Third, Plaintiff attempted to dispute the exclusive remedy due to the temporary staffing agency which hired him failing to register as an employee leasing company.  Our analysis of the applicable Illinois Leasing Act rule confirms the employee leasing company must:


·         Register with the Illinois Department of Insurance;

·         Secure coverage with the borrowing employee under a master policy;

·         Indicate the policy provides coverage for leased employees;

·         Limit the named insured's employees leased to the clients;

·         Indicate the experience of employees leased to client(s) will be separately maintained by the Employee Leasing Company;

·         Maintain accounting and employment records relating to all employee leasing arrangements for minimum of four calendar years;

·         Maintain addresses of each office it maintains at the principal place of business;

·         Separately maintain the experience of employees leased to clients;

·         Maintain sufficient data by client to permit calculation of experience rating modification for each client;

·         Provide modification or payroll and loss information to a client upon request;

·         Notify its insurer any terminated employee leasing arrangement within 30 days before termination or upon termination.


Under the Illinois Leasing Act the insurer is required to:


·         Provide proof of coverage to the employee leasing company and its clients within 30 days of coverage being effected or changed;

·         Audit policies within 90 days of effective date;

·         Conduct additional audits thereafter;

·         Compare a client's experience rating modification to the employee leasing company's experience rating modification at the inception of the employee leasing arrangement;

·         Report separate client data to NCCI after termination of Employee Leasing arrangement;

·         Report subsequent or corrected client data to NCCI for the continuance of experience rating.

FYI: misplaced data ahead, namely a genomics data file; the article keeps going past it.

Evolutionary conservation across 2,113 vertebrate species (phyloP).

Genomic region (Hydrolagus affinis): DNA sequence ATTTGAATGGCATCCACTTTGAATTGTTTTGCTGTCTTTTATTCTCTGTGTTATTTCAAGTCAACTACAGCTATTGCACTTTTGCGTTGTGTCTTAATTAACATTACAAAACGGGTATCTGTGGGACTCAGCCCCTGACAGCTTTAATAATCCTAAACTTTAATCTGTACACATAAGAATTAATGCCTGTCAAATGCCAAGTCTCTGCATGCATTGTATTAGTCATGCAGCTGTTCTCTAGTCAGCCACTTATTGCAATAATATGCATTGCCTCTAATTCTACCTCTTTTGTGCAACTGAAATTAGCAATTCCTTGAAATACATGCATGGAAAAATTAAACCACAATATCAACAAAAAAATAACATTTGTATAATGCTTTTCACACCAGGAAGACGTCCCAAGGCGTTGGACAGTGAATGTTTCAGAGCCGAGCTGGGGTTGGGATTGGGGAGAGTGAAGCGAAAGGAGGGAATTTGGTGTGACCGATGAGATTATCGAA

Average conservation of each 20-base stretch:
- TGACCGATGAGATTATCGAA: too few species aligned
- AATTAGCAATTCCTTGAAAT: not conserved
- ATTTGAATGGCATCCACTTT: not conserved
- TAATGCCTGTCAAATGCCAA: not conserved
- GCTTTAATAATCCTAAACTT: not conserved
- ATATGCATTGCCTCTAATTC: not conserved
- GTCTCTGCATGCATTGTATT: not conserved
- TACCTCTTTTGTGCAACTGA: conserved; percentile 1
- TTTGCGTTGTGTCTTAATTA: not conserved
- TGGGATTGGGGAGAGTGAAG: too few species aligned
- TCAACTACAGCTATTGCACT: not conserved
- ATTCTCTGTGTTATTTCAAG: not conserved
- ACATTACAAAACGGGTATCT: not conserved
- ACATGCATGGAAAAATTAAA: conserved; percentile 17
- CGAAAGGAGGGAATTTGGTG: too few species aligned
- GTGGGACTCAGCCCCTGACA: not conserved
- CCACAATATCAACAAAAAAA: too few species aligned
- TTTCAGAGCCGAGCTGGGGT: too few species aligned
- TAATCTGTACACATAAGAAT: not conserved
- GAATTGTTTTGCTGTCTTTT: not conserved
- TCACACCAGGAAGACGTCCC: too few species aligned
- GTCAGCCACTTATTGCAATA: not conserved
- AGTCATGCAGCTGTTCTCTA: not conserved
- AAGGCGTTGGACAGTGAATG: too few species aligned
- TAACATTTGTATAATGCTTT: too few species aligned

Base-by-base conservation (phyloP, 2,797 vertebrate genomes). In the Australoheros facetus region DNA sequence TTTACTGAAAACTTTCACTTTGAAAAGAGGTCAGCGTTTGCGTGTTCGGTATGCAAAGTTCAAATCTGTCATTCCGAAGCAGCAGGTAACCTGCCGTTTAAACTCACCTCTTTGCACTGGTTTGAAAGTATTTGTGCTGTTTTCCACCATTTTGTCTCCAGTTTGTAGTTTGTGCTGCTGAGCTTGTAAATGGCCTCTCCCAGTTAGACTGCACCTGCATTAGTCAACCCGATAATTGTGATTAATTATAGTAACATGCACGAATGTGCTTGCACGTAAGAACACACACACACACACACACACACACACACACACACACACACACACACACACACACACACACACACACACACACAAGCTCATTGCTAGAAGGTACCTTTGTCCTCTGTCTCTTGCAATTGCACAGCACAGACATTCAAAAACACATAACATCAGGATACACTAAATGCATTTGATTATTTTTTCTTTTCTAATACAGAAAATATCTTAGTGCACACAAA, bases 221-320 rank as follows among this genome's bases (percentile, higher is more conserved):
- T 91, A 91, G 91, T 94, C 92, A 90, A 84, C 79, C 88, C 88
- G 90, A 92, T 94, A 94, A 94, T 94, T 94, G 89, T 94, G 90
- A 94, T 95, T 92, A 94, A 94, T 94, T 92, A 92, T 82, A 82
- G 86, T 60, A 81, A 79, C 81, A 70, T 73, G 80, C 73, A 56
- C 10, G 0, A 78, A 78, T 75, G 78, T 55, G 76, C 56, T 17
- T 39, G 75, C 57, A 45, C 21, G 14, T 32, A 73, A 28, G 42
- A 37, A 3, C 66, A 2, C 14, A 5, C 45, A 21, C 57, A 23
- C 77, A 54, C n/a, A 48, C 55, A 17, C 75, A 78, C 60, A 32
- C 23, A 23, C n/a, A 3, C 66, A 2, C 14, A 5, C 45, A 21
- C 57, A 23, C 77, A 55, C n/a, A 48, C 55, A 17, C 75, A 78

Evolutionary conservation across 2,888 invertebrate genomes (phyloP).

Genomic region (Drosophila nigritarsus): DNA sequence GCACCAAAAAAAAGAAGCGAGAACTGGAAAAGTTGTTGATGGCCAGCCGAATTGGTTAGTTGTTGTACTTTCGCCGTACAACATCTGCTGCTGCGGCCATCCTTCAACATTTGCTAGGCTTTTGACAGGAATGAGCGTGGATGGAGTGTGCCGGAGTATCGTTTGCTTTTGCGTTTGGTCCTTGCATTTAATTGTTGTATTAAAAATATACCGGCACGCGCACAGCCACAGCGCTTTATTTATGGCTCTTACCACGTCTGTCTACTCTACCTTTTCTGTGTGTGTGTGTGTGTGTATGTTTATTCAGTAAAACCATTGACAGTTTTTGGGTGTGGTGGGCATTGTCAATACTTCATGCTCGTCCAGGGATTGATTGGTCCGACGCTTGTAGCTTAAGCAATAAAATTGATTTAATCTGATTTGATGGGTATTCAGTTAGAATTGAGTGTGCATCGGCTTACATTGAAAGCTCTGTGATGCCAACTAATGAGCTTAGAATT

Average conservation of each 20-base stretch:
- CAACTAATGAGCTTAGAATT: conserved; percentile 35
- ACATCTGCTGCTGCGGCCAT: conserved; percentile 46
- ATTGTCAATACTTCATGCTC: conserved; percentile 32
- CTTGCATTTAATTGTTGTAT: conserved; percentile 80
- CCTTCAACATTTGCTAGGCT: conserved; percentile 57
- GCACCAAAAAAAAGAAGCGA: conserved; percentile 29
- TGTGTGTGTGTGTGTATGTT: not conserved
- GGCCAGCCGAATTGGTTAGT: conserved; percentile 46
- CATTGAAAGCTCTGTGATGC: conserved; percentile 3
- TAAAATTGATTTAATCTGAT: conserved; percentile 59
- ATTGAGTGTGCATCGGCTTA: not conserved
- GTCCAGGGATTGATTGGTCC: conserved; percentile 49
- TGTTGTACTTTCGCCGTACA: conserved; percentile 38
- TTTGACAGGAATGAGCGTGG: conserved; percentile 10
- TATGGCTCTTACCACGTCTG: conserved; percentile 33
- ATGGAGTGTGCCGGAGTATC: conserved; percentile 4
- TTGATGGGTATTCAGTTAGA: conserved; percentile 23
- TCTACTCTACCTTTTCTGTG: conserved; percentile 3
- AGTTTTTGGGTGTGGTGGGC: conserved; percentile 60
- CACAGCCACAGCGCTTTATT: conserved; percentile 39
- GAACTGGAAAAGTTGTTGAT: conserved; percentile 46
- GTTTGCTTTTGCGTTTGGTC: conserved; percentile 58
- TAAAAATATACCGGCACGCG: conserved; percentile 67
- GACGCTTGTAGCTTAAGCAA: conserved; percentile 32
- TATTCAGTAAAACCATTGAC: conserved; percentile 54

The Fifth District still barred the common law claim because failure to register as an employee leasing company did not negate exclusivity of remedy. The purpose of the Leasing Act is to ensure an employer properly obtains insurance coverage and the only remedy for a violation to register is to deny or revoke registration. Therefore, in the event a company fails to register, that company is not eligible to receive workers' compensation and employers' liability insurance policies and has no bearing on the exclusivity of the Act.

We are happy to see the Fifth District follow the both the letter and spirit of the law. However, the fact this case is one of first impression increases the likelihood of further appeal. We will keep a close watch on further appeals or developments. Please contact our firm with any questions or concerns regarding settlement language and with strategy for speedy resolution. Full disclosure, we want our readers to know we represent John Boos & Company for some of their claims but not the one in question—it is not our intention to affect the outcome of this litigation in any way; we are simply reporting the facts as we understand them.

This article was researched and written by Nathan S. Bernard, J.D. who can be reached at nbernard@keefe-law.com. Please send your thoughts and comments or post them on our award-winning blog.